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Temperature Controller-Variable

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Boki

New Member
Hello to you all. Well, this is my first post and I already need some help/suggestions. :oops:

I'm trying to design a temperature controller, which will have to control
a 20-35W , 110VAC ceramic heater.
Ceramic heater is attached to aluminum element, and has to keep its temperature at 44.50°C
when measured inside the element. Special RTD temp.sensor is used for accurate readings and it's
connected to Rabbit 3000 microcontroller.
If the temp varies for 0.1°C, micro will detect that and will send signal to driver which controls ceramic heater.
I'm trying to come up with interface which will listen for the commands from the Rabbit microcontroller and
adjust amount of current flowing through the heater.
Ultimately, to increase or decrease current to achieve desired temperature, but never to shut it off completely.

Any kind of suggestions or help is more than welcome.
:D :D
I have already searched forum for similar topics, but could not find anything that I could use.
 

stevez

Active Member
What does the microcontroller do now - turn heater on/off, send PWM output to heater, etc? What do you want it to do that it doesn't do now? What do you expect that this will accomplish?

I've helped people where I used to work with controller problems that might be like this. The controller turns the element on or off and the resulting temperature swings are tolerable for most applications but other times less swing is preferred. Other times the controller is proportional only and there has to be an error to get any output.
 

Boki

New Member
stevez said:
What does the microcontroller do now - turn heater on/off, send PWM output to heater, etc? What do you want it to do that it doesn't do now? What do you expect that this will accomplish?

I've helped people where I used to work with controller problems that might be like this. The controller turns the element on or off and the resulting temperature swings are tolerable for most applications but other times less swing is preferred. Other times the controller is proportional only and there has to be an error to get any output.
Once the micro is initially powered, it has to turn on heater, and try to maintain required temperature.
I need a controller which is not going to turn the element off, but just decrease or increase the current, I will have less swing in temperature.
What I don't know is how to design circuit which will control AC heater and also talk to micro.
From what I know so far, I'll have to use a TRIAC or SCR to control the ac mains power to the heater.
And also I should isolate the microcontroller from the triac using an optoisolator.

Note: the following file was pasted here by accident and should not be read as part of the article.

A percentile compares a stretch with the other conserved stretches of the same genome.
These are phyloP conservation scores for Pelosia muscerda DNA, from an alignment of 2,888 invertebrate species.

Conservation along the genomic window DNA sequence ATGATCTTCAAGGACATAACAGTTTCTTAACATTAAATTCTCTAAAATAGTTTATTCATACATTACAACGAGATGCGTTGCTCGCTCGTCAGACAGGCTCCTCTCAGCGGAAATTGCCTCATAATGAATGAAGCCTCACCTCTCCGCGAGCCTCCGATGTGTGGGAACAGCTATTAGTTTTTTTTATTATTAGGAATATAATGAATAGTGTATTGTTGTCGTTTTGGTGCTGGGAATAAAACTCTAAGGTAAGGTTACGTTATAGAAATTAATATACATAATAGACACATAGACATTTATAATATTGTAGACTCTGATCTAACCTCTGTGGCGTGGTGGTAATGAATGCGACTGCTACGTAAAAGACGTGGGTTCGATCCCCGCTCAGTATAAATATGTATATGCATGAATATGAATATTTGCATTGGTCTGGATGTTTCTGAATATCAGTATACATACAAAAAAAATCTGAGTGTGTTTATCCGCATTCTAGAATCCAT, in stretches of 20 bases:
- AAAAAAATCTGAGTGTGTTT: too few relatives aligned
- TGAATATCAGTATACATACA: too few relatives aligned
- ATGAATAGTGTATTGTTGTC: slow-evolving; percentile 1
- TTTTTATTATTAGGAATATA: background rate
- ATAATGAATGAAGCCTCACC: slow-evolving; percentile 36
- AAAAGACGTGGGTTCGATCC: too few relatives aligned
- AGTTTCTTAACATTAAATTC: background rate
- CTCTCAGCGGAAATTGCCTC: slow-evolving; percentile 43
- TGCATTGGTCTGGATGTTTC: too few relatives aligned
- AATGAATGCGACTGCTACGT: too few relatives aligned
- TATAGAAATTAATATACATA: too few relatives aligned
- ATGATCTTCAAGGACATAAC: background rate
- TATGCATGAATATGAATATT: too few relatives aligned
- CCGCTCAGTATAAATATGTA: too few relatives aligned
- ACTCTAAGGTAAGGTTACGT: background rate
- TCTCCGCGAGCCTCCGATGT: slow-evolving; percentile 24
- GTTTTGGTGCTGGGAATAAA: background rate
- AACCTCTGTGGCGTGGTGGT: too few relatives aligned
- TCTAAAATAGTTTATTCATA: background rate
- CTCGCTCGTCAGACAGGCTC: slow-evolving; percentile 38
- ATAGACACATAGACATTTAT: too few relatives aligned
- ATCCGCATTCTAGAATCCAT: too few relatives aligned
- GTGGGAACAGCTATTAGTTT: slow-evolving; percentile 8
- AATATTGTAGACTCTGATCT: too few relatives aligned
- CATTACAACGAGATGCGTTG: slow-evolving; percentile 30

I need to see similar schematic or something that I could modified if necessary.
cheers :D stevez
 

stevez

Active Member
Boki- my sense is that you have a complete system right now that will control temperature - you have the sensor, a controller with working software and some means of turning the heating element on/off.

I took a fast look at a Mouser catalog page on the controller. I am a beginner when it comes to that kind of stuff but would think that your controller could directly (or nearly so) a triac circuit in a way that is sufficient for your needs. The software or programming might be the answer - might be.

If you turn a heating element on or off with a switch there will be some temperature swing - depending on how much heat, thermal mass, time, etc. If you shorten the on/off cycles (increase the frequency) you can get to a point where the resulting swing in temp is negligible. Another approach would be to reduce or increase the "on" time - I think this is Pulse Width Modulation - to achieve the same thing. I may be mistaken but this is within the capability of many microcontrollers. If it can be done with your Rabbit then all you need is the means to handle the high power end.

Varying the power to the heating element on a continuous basis can be done as well - it would seem that this is also within the capability of a the Rabbit. You would use one of the analog outputs to generate a 1 to 5 volt signal and drive the appropriate power electronics - presumably transistors rated appropriately.

The software might be the biggest problem. You'll need to generate an output based on the difference between the setpoint and the actual temperature. Before dealing with the software you have to decide on what kind of control you want - proportional, proportional/integral, etc. It would not surprise me if folks who've worked with basic stamps or other microcontrollers have already worked this out.

I hope I am of some help. Send me a message directly if I can clear anything up.
 

Boki

New Member
Stevez, here is the cct. schematic.
It's not working properly.
 

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